Turkish pilot, 84, still flying American skies
NEW YORK- Anadolu Agency
Sevgin Oktay told Anadolu Agency that his passion for the sky started when he was a young boy watching airshows by pilots in northern Turkey, at Safranbolu airbase in the Karabük province.
After finishing high school in Turkey, in 1955 Oktay left his motherland to go to university in the U.S., and earned master's and doctoral degrees at Columbia University in New York City.
Taking a job at tech giant IBM, Oktay started working as a technology manager in research and development.
“There was this small airport near IBM, I'd go there during lunch breaks and have half-hour flight training courses,” he said. “I got my pilot license in 1968. Since then, for more than half a century, I've been flying.”
Saying he was responsible for various divisions at IBM, Oktay added: “I would go to [them] by plane and fly above the company for a short while.”
In 1993, when he retired from IBM, he transformed his passion into a business by founding his own company, Oktay Enterprises International. At the firm, he helped customers with business trips as a flying patent agent.
Oktay said he had flown to all corners of the U.S. and its territories, from Alaska to Bahama.
On his Alaska flying, which covered more than 15,000 kilometers in three weeks, he said: “There was a conference in Seattle, first we went there by plane then moved on to Alaska. It was a magnificent place. We moved towards the polar circle.”
Oktay said when he flew near Alaska mountains at an altitude of 6,500 meters, he had to use compressed oxygen. “Pilots need to use oxygen cylinders after 3,000 meters, because human beings can faint if there's not enough oxygen,” he explained.
Asked whether he had faced danger while flying, he remembered a near miss at Prince Edwards Island in eastern Canada.
“We were caught by a terrible storm,” he remembered. “The weather looked fine but there were black clouds ahead.” He said he didn't change course because the flight controllers said there was no need for concern.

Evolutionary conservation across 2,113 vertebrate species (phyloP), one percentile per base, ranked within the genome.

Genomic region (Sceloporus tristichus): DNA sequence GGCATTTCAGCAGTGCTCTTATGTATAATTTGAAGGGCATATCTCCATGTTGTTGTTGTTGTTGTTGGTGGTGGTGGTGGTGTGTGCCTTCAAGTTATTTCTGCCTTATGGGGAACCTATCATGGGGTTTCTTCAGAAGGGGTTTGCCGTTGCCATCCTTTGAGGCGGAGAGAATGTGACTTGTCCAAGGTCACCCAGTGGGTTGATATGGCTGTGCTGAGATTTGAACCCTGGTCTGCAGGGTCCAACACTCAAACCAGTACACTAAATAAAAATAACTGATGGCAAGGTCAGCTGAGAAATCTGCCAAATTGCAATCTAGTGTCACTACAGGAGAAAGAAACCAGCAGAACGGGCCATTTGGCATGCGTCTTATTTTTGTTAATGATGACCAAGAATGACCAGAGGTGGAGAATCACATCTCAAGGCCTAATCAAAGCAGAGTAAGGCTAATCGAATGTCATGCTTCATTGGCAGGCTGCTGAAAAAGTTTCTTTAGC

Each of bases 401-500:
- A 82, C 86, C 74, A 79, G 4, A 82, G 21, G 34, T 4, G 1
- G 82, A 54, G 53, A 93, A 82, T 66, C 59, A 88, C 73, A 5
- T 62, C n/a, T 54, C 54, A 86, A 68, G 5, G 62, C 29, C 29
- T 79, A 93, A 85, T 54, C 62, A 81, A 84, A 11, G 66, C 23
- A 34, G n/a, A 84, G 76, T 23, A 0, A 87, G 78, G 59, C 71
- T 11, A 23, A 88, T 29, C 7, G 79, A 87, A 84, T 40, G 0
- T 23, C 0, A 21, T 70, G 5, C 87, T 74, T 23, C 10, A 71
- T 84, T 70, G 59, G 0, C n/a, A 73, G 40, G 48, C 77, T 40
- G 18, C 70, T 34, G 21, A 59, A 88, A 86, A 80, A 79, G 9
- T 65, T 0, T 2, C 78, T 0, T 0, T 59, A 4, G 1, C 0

“It was raining like we were going through a waterfall. The plane began shaking. If we had turned around, the plane might have flipped over… Then, all of a sudden, all the equipment was out broken… I tried to get our bearings using the old method, a liquid compass,” he added.
Guided by light from within the clouds, he said he was finally able to land. “We dodged a close call,” he said.
In addition to his flying, Oktay also has an active civil life, and founded the Turkish Anti-Defamation Alliance (TADA), a group fighting smear campaigns against Turkey over the events of 1915.
“We Turks truly fight against Armenians' smears in the U.S. I've done a lot of research on this subject… They blatantly lie,” he said.
Stating that he presented projects to Turkey's New York Consulate, Oktay said he was thinking about producing a short movie supporting the Turkish arguments about that time.
Turkey's position on the events of 1915 is that the deaths of Armenians in eastern Anatolia took place when some sided with invading Russians and revolted against Ottoman forces. A subsequent relocation of Armenians resulted in numerous casualties.
Turkey objects to the presentation of the incidents as "genocide" but describes the 1915 events as a tragedy in which both sides suffered casualties.